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It is unknown whether warfarin or aspirin therapy is superior for patients with heart failure who are in sinus rhythm.
We designed this trial to determine whether warfarin (with a target international normalized ratio of 2.0 to 3.5) or aspirin (at a dose of 325 mg per day) is a better treatment for patients in sinus rhythm who have a reduced left ventricular ejection fraction (LVEF). We followed 2305 patients for up to 6 years (mean [±SD], 3.5±1.8). The primary outcome was the time to the first event in a composite end point of ischemic stroke, intracerebral hemorrhage, or death from any cause.
The rates of the primary outcome were 7.47 events per 100 patient-years in the warfarin group and 7.93 in the aspirin group (hazard ratio with warfarin, 0.93; 95% confidence interval [CI], 0.79 to 1.10; P = 0.40). Thus, there was no significant overall difference between the two treatments. In a time-varying analysis, the hazard ratio changed over time, slightly favoring warfarin over aspirin by the fourth year of follow-up, but this finding was only marginally significant (P = 0.046). Warfarin, as compared with aspirin, was associated with a significant reduction in the rate of ischemic stroke throughout the follow-up period (0.72 events per 100 patient-years vs. 1.36 per 100 patient-years; hazard ratio, 0.52; 95% CI, 0.33 to 0.82; P = 0.005). The rate of major hemorrhage was 1.78 events per 100 patient-years in the warfarin group as compared with 0.87 in the aspirin group (P<0.001). The rates of intracerebral and intracranial hemorrhage did not differ significantly between the two treatment groups (0.27 events per 100 patient-years with warfarin and 0.22 with aspirin, P = 0.82).
Among patients with reduced LVEF who were in sinus rhythm, there was no significant overall difference in the primary outcome between treatment with warfarin and treatment with aspirin. A reduced risk of ischemic stroke with warfarin was offset by an increased risk of major hemorrhage. The choice between warfarin and aspirin should be individualized.
Chronic heart failure is a major cause of illness and death. Heart failure is associated with a hypercoagulable state, formation of left ventricular thrombus, and cerebral embolism.1,2 It is also associated with both sudden death and death resulting from progressive heart failure that may be caused by unrecognized atherothrombotic events.3 As a result, there is a rationale for using oral anticoagulants to treat patients with chronic heart failure who are in sinus rhythm. However, the role of oral anticoagulants as compared with aspirin has not been clarified in patients with chronic heart failure.4–6 Early studies showed that anticoagulation reduced the rates of embolic events and death, but many patients in these trials had atrial fibrillation and clinically significant valvular heart disease, making interpretation of the results difficult.7–9 In retrospective analyses of data from large trials involving patients with a reduced left ventricular ejection fraction (LVEF), conflicting results have been reported.10–13 Unfortunately, these findings are of limited value, since the use of anticoagulants was not randomized or controlled, data were collected retrospectively, end points were not predefined or standardized, and patients with atrial fibrillation were included.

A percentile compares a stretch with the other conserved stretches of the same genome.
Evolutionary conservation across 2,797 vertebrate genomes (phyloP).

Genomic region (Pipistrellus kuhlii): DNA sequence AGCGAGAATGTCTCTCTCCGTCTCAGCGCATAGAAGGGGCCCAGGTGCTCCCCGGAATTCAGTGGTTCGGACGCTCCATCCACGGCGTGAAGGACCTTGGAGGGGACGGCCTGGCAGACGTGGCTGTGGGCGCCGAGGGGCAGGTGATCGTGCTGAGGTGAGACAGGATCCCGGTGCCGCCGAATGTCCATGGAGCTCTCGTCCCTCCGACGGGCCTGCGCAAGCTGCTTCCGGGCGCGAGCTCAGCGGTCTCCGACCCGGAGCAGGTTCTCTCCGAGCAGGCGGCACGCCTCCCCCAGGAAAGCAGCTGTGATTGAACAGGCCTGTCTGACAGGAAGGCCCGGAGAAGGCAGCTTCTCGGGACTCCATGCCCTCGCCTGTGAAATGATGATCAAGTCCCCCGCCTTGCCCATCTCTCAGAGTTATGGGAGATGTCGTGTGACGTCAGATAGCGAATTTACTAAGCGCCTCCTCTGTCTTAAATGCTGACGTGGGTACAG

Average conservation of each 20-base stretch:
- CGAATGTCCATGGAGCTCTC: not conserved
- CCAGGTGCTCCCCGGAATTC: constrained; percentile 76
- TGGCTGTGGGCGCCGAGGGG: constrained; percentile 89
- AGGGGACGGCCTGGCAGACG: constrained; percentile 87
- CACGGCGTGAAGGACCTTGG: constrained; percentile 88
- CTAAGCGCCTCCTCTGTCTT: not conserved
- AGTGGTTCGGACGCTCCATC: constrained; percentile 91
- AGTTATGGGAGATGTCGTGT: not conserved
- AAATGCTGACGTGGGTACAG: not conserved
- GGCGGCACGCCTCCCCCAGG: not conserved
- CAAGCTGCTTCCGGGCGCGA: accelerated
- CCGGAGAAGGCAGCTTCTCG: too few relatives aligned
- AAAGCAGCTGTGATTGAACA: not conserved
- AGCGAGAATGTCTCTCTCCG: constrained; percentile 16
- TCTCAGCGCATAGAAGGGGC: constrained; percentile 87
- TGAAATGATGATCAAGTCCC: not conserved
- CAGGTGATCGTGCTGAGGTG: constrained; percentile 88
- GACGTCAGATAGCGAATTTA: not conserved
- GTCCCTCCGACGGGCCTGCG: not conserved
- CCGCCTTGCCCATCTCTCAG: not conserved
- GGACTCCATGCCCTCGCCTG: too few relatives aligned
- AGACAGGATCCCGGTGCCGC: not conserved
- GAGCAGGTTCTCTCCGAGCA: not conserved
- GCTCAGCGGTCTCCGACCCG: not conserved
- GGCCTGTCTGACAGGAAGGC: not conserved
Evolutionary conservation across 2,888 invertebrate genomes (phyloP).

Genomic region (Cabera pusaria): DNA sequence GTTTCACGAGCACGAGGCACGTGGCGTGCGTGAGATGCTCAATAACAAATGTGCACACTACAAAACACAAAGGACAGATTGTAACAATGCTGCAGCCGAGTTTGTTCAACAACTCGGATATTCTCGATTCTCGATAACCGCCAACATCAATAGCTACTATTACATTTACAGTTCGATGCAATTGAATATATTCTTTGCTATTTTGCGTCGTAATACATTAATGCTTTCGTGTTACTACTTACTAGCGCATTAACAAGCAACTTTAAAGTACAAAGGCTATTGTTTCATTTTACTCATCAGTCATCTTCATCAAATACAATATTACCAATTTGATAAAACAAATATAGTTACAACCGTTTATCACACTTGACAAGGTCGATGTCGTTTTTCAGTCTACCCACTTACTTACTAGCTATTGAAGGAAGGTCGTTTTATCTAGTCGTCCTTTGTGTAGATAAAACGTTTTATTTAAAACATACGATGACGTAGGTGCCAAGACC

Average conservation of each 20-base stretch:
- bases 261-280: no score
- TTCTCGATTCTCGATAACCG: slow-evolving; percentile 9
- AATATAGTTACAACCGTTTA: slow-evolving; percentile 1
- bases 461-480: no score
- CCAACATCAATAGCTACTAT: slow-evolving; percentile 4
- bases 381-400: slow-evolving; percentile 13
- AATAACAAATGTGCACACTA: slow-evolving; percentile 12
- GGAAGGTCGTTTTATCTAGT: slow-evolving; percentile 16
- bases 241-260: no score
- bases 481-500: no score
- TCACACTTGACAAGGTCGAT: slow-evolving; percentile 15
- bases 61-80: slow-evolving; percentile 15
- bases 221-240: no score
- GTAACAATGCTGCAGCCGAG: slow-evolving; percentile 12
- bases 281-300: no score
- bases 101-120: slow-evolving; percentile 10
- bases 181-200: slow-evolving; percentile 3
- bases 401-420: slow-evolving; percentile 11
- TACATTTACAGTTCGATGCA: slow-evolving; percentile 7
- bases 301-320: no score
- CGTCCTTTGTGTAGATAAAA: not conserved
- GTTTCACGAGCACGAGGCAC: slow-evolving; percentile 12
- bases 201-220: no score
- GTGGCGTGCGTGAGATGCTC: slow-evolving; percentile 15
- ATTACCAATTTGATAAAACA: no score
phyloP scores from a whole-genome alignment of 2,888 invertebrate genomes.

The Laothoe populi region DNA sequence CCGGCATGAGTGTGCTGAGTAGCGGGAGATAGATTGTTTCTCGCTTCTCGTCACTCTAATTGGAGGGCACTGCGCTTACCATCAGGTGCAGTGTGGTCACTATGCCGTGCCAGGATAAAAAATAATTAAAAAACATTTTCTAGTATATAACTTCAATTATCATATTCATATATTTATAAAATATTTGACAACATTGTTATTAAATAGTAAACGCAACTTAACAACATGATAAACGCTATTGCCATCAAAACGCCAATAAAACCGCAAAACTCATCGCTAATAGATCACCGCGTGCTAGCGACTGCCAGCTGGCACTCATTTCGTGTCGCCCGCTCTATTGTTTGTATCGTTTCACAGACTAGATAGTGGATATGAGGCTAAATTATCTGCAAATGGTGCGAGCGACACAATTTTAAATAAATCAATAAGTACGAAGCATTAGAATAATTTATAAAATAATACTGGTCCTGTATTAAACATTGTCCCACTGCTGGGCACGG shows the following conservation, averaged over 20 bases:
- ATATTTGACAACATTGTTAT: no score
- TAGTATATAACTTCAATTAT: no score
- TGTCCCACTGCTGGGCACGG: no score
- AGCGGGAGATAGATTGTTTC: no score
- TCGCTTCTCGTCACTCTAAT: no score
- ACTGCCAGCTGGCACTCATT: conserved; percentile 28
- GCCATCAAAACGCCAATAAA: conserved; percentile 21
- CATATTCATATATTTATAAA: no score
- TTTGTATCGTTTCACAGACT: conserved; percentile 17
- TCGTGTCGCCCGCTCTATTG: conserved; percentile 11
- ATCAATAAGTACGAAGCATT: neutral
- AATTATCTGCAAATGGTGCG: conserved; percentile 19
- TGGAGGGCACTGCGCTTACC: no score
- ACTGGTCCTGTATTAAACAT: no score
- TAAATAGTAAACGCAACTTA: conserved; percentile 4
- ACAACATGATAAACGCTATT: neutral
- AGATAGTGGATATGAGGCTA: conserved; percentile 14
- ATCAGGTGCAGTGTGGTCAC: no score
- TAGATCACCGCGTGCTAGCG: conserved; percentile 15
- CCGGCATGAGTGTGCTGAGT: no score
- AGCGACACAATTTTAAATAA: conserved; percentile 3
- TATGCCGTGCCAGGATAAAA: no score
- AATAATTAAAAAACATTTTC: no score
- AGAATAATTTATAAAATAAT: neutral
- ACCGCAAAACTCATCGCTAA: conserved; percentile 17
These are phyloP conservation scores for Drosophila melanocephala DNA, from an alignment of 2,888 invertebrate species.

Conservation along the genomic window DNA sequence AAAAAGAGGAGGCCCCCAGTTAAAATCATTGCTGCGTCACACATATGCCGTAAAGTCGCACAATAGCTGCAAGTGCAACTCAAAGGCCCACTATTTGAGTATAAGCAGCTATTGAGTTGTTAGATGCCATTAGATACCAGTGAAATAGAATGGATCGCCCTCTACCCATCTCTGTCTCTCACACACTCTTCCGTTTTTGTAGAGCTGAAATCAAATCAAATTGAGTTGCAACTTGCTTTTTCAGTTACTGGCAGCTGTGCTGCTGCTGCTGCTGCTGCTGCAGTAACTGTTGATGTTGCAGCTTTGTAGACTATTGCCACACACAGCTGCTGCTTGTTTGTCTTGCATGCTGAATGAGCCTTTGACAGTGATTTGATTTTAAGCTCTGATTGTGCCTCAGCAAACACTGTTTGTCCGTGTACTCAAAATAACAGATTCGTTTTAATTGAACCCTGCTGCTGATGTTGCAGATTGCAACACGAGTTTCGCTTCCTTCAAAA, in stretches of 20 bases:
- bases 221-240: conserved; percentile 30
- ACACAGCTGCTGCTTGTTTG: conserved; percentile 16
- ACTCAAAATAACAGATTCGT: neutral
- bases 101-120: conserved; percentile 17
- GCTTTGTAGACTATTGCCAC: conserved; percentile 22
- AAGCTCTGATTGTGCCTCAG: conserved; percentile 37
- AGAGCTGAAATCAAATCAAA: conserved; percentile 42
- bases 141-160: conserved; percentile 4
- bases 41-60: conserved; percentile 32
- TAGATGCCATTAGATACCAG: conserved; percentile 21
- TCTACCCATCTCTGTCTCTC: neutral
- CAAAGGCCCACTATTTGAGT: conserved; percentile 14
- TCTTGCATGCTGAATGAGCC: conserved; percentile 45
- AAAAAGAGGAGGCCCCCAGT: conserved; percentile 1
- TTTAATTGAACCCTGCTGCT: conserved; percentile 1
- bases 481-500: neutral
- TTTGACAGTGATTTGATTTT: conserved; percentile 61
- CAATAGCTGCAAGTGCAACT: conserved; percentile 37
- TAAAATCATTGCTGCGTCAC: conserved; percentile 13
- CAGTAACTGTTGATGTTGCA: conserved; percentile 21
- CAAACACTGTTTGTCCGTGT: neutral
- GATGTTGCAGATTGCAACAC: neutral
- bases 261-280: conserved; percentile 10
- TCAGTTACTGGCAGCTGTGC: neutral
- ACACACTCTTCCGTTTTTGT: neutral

Several prospective studies comparing oral anticoagulants with aspirin were too small to provide conclusive evidence for the superiority of either agent.14–16 In the Heart Failure Long-Term Antithrombotic Study (HELAS), 197 patients were randomly assigned to warfarin, aspirin, or placebo; there was no significant difference among the groups in the incidence of embolic events.14 In the Warfarin/Aspirin Study in Heart Failure (WASH), 279 patients were randomly assigned to warfarin, aspirin, or placebo; there was no significant difference among the groups in the composite end point of death, stroke, or myocardial infarction, but the rate of hospitalization was highest among those receiving aspirin.15 The Warfarin and Antiplatelet Therapy in Chronic Heart Failure trial (WATCH), which was the most recent and the largest study, enrolled 1587 patients who were randomly assigned to warfarin, aspirin, or clopidogrel, with a mean follow-up period of 1.9 years.16 The results of this trial, which was terminated prematurely owing to difficulties with recruitment, suggested that there was a reduction in the rate of ischemic stroke with warfarin as compared with aspirin but showed an increase in hospitalization for heart failure in the aspirin group as compared with the warfarin group. The Warfarin versus Aspirin in Reduced Cardiac Ejection Fraction (WARCEF) trial was designed to compare the efficacy and safety of warfarin with those of aspirin among a substantially larger number of patients, with the use of a double-blind, randomized design.17
We conducted a cooperative, double-blind, multicenter clinical trial at 168 centers in 11 countries. The trial was sponsored by the National Institutes of Health (NIH), with an independently funded clinical coordinating center and statistical analysis center. Warfarin and warfarin placebo were provided by Taro Pharmaceuticals U.S.A., and aspirin and aspirin placebo by Bayer HealthCare. Neither of these companies had any role in the design of the study, the collection or analysis of the data, the writing of the manuscript, or the decision to submit the manuscript for publication. The target international normalized ratio (INR) was 2.75, with an acceptable target range of 2.0 to 3.5. To minimize variations in blood processing, blood samples for determination of the INR were processed at selected central laboratories. To confirm the accuracy of LVEF assessment, personnel at two core echocardiography laboratories (in St. Louis and New York) who were unaware of the treatment assignments reviewed the echocardiographic studies. An independent end-point adjudication committee, whose members were unaware of the treatment assignments, adjudicated all primary and secondary outcomes and major hemorrhages. The trial protocol, available with the full text of this article at NEJM.org, was approved by the institutional review board at each participating center. The first two authors assume responsibility for the completeness and accuracy of the data and analyses and for the fidelity of the study to the protocol. Written informed consent was obtained from each patient. Patient recruitment started in October 2002 and ended in January 2010. The maximum follow-up time was 6 years, and the minimum was 1 year. An independent data and safety monitoring board appointed by the NIH monitored trial operations.